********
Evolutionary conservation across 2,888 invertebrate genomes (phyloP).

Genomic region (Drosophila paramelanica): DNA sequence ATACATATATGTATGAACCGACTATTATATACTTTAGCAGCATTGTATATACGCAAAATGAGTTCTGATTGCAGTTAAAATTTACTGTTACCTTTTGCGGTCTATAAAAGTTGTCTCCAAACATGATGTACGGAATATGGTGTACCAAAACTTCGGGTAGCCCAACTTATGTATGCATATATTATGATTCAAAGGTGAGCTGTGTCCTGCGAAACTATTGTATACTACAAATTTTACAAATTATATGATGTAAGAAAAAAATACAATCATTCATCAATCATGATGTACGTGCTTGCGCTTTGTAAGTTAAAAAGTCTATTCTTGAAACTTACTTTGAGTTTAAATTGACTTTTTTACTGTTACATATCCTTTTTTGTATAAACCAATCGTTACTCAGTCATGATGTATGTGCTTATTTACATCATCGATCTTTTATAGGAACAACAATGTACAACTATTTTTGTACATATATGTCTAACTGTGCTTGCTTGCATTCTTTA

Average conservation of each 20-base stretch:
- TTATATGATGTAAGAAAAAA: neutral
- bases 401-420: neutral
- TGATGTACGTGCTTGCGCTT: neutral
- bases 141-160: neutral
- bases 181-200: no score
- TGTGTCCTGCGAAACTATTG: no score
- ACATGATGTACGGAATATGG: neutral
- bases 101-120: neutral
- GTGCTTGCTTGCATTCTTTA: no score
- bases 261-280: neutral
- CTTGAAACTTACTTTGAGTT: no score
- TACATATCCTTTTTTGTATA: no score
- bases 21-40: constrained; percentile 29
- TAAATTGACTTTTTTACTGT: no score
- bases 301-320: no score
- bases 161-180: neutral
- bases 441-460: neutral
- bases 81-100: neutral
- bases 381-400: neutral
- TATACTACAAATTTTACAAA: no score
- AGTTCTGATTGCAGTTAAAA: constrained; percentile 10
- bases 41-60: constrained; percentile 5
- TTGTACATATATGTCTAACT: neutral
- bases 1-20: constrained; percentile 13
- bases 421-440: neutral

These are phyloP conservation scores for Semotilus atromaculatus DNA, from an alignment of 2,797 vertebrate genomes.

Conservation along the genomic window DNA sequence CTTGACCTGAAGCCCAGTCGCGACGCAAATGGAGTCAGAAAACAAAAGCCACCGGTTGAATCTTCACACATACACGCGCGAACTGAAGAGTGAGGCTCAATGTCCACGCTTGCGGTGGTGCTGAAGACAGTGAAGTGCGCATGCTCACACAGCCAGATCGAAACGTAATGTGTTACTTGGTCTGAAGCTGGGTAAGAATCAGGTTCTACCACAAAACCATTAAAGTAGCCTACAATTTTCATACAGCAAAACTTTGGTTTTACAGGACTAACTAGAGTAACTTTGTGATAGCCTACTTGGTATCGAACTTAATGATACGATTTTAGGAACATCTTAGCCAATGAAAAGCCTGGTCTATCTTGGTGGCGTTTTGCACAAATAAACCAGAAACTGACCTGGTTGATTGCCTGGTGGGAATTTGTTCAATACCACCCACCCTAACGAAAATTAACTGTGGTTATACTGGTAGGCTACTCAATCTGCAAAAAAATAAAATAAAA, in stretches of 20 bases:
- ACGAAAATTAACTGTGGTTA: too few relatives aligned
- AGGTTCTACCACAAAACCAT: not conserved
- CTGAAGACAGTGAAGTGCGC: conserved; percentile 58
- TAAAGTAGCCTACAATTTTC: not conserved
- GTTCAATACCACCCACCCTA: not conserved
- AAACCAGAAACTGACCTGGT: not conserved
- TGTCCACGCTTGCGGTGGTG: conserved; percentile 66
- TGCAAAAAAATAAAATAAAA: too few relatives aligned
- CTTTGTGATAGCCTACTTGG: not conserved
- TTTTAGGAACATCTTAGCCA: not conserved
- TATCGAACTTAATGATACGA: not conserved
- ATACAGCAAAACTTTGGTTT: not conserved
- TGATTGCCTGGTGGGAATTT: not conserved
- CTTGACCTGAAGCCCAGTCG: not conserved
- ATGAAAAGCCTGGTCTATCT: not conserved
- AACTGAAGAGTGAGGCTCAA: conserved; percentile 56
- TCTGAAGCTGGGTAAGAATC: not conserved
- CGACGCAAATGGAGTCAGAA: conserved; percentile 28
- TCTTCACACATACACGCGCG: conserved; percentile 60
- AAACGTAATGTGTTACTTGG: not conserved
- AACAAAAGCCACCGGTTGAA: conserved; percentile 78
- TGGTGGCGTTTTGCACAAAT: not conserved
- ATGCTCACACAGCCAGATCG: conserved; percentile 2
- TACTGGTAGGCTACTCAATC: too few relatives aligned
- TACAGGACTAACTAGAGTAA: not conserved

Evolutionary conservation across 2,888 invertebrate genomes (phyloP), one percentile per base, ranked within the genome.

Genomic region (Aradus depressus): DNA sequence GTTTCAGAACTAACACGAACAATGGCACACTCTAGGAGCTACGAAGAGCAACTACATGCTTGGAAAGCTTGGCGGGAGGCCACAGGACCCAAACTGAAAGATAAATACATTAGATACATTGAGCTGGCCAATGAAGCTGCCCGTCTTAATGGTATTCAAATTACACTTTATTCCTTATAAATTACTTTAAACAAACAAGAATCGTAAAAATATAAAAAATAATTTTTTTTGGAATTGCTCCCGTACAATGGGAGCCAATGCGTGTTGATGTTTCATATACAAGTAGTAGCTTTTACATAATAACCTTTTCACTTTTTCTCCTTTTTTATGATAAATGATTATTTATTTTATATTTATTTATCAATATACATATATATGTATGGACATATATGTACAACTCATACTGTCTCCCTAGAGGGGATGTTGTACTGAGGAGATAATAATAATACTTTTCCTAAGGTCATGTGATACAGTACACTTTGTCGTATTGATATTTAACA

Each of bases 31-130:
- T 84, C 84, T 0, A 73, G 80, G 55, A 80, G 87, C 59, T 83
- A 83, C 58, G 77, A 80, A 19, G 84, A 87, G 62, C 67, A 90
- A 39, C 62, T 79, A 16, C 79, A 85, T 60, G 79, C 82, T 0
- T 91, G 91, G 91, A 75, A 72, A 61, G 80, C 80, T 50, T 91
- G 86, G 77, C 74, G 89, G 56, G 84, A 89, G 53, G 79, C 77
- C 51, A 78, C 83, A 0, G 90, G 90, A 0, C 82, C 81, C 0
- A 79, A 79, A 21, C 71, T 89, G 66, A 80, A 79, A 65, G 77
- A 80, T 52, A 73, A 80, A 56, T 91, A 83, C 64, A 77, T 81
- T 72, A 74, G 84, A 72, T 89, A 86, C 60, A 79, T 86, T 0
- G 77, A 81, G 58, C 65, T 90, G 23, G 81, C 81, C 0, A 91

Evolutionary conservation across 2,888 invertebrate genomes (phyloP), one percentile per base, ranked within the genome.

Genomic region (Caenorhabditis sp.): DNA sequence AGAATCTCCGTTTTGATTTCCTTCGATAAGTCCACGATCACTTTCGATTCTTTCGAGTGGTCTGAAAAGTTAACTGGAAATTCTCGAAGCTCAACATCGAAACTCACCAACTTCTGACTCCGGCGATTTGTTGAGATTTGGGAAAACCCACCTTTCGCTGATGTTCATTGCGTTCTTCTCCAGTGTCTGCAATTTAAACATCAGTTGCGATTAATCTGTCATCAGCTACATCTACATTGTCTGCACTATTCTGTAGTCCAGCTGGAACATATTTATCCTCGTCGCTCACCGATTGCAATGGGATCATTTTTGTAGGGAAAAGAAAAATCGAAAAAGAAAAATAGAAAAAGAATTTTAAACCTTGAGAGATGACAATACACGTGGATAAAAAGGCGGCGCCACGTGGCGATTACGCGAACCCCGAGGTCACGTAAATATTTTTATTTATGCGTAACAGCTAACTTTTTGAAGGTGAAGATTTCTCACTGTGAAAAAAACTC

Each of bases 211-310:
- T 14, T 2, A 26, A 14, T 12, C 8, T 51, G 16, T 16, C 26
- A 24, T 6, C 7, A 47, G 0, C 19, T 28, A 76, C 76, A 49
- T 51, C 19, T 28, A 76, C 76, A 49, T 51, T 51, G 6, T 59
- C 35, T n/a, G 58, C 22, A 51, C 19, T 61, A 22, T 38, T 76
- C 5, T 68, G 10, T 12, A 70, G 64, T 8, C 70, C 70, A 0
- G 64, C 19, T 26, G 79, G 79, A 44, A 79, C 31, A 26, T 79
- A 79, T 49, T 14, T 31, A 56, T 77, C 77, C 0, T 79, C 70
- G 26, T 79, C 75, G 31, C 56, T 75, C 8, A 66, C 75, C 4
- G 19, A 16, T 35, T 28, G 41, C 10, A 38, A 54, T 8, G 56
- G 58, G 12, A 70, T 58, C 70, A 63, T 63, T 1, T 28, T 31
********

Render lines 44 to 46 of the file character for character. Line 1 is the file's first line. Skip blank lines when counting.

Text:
- CTTGACCTGAAGCCCAGTCG: not conserved
- ATGAAAAGCCTGGTCTATCT: not conserved
- AACTGAAGAGTGAGGCTCAA: conserved; percentile 56